Program Gets Freshmen Started on Grad School Path

Dean's Scholars Enriches Educational Experience for BBS Undergrads

Feb. 17, 2011

The School of Behavioral and Brain Sciences (BBS) has launched the Dean’s Scholars Program as a vehicle for challenging ambitious undergraduates with a strong interest in attending graduate school.

A pilot version of the program was created last spring, spearheaded by Dr. Duane Buhrmester, the school’s associate dean who was killed in a climbing accident over the summer. Ashbel Smith Professor Dr. Susan Jerger now leads the effort, and she wants to expand awareness of the opportunities it offers for freshmen already determined to earn a PhD, or a medical, dental or law school degree.

Dean’s Scholars can transition into the school’s Honors Program in their junior year and conduct research side-by-side with faculty members, attend the Honors Seminar and write a thesis to graduate with BBS honors.

“We developed the new program as a way to provide an enriching educational experience in a mentoring environment for academically gifted and highly motivated students,” Jerger said.

Applications are sent to all freshmen each fall, and a committee of faculty members selects students who could benefit the most from the program. Jerger expects to enroll between 10 to 20 students as Dean’s Scholars each year. About the same number now participate in the Honors Program.

To be eligible, students must have declared a major in at least one BBS bachelor’s program, and must have completed or be completing at least one full-time semester of study in-residence at a college or university (not necessarily UT Dallas). Recommendations by faculty members also will play a major role. The program is not appropriate for students with fewer than 31 hours to complete prior to graduation.

The Dean’s Scholars and Honors Program are intended to help the most promising students position themselves to “reach their highest goals and become self-motivated learners,” Jerger said. By expanding their knowledge and experience, students will have a greater chance of entering top-rated graduate schools and will equip themselves to achieve greater success in their research or professional careers.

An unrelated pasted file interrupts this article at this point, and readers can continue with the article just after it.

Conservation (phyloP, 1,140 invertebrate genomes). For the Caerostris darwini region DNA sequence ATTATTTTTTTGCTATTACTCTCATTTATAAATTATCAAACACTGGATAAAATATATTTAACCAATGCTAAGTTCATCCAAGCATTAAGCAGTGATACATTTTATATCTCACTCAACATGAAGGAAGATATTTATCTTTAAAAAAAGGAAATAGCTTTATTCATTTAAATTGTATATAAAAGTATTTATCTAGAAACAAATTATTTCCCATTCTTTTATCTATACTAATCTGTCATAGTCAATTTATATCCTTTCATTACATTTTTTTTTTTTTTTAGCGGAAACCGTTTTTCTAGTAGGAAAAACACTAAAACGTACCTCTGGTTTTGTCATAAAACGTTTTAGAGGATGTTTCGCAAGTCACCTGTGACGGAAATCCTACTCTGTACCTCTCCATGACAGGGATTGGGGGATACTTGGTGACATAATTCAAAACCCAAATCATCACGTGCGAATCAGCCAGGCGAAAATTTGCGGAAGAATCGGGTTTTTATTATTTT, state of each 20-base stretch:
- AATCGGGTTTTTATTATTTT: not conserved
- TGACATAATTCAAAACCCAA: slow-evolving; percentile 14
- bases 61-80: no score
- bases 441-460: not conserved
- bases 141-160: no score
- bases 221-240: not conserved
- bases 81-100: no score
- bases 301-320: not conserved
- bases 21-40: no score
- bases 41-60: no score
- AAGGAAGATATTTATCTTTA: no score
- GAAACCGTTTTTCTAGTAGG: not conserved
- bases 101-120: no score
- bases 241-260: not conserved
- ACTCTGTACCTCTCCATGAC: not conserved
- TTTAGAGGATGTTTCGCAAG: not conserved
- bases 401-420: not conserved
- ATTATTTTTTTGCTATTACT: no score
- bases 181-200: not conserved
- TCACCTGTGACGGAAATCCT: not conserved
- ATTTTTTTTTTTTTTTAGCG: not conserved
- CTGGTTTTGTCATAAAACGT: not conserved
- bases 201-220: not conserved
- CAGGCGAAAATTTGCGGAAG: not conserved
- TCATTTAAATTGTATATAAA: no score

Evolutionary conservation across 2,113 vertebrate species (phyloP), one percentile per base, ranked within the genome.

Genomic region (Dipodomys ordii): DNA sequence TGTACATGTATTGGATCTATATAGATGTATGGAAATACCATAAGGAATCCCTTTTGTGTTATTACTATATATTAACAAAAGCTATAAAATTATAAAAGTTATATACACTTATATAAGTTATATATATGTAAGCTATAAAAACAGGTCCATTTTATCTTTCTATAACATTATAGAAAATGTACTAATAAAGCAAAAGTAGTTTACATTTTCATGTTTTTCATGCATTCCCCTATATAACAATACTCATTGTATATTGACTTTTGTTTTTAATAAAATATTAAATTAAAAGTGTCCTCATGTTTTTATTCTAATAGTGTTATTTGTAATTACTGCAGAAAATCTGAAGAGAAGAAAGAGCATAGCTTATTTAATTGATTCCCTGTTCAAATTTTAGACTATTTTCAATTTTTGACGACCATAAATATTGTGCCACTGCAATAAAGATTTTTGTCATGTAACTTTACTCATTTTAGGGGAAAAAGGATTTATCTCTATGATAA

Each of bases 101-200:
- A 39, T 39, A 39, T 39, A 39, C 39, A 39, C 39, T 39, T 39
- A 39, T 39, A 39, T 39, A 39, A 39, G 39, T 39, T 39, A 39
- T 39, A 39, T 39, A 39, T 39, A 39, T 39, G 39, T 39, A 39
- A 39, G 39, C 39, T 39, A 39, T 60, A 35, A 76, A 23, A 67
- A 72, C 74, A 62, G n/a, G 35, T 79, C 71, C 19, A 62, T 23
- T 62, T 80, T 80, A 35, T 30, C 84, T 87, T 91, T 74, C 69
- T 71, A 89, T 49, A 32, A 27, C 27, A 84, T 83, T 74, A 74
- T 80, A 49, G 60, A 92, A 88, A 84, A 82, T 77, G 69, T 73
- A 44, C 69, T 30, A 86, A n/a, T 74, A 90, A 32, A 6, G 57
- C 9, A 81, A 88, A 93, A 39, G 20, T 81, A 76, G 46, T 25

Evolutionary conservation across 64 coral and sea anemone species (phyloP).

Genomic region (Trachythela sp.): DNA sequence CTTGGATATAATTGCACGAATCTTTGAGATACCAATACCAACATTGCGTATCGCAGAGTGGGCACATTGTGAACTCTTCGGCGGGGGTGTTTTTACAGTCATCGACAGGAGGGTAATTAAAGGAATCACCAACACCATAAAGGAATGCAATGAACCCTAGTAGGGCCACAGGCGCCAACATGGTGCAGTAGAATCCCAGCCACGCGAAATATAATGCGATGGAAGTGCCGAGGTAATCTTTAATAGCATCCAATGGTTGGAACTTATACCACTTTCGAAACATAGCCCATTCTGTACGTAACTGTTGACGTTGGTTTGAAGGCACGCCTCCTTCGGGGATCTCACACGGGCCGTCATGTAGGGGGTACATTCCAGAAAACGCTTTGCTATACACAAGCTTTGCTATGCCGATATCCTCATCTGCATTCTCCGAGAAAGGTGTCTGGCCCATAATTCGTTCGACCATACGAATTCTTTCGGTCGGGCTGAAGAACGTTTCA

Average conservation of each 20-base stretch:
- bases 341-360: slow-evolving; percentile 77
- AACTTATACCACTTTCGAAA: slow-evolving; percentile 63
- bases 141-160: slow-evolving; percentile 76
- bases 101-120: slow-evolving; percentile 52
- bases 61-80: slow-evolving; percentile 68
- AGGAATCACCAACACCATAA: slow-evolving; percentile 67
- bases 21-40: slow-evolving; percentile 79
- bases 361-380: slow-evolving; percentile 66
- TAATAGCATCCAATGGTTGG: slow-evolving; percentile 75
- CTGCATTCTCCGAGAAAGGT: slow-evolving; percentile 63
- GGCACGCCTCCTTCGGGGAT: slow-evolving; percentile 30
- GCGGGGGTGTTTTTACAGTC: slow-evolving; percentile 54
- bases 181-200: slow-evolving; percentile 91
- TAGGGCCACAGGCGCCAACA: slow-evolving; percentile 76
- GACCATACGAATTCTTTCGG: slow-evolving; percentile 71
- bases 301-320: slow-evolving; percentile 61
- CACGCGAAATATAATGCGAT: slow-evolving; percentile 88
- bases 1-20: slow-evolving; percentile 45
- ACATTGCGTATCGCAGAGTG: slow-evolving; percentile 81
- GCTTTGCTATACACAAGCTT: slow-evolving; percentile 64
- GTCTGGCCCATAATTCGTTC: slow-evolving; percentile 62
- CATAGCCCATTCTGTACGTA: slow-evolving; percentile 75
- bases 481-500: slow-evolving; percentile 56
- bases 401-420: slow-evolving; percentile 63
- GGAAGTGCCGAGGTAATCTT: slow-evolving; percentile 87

The young scholars also benefit from collaborating with a group of other top students. The school conveniently offers a broad array of experiences to freshmen and sophomores so they have every chance to figure out their area of greatest long-term interest. The program also brings in community leaders to expose the students to real-life issues.

Nistha Jajal joined the Dean’s Scholars last spring and has enjoyed hearing the different perspectives offered by professionals.

“What compelled me to take part in the Dean’s Scholars class was the opportunity to surround myself with mentors, whether those mentors were classmates or faculty,” she said. “Having a sounding board off of which we can bounce our ideas is extremely important in academics. The Dean’s Scholars program and class have provided and continue to provide that kind of atmosphere.” 

Dr. Bert Moore, dean of BBS, said the program is one of several in the school designed to enrich the experiences of undergraduate students.

“The Scholars Program is a wonderful opportunity for students to get to know faculty in the school as well as have a variety of experiences which will help prepare them for post-baccalaureate work,” Moore said. “We are proud that Dr. Jerger, one of the school’s most distinguished researchers, has taken leadership of this program.”


Media Contact: Emily Martinez, UT Dallas, (214) 905-3049, emily.martinez@utdallas.edu
or the Office of Media Relations, UT Dallas, (972) 883-2155, newscenter@utdallas.edu
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Dr. Susan Jerger wants to expand awareness of the honors program and opportunities it offers for freshmen already determined to earn a PhD, or a medical, dental or law school degree.

Dr. Susan Jerger

 

Dr. Bert Moore“The Scholars Program is a wonderful opportunity for students to get to know faculty in the school as well as have a variety of experiences which will help prepare them for post-baccalaureate work,” Dean Bert Moore said.

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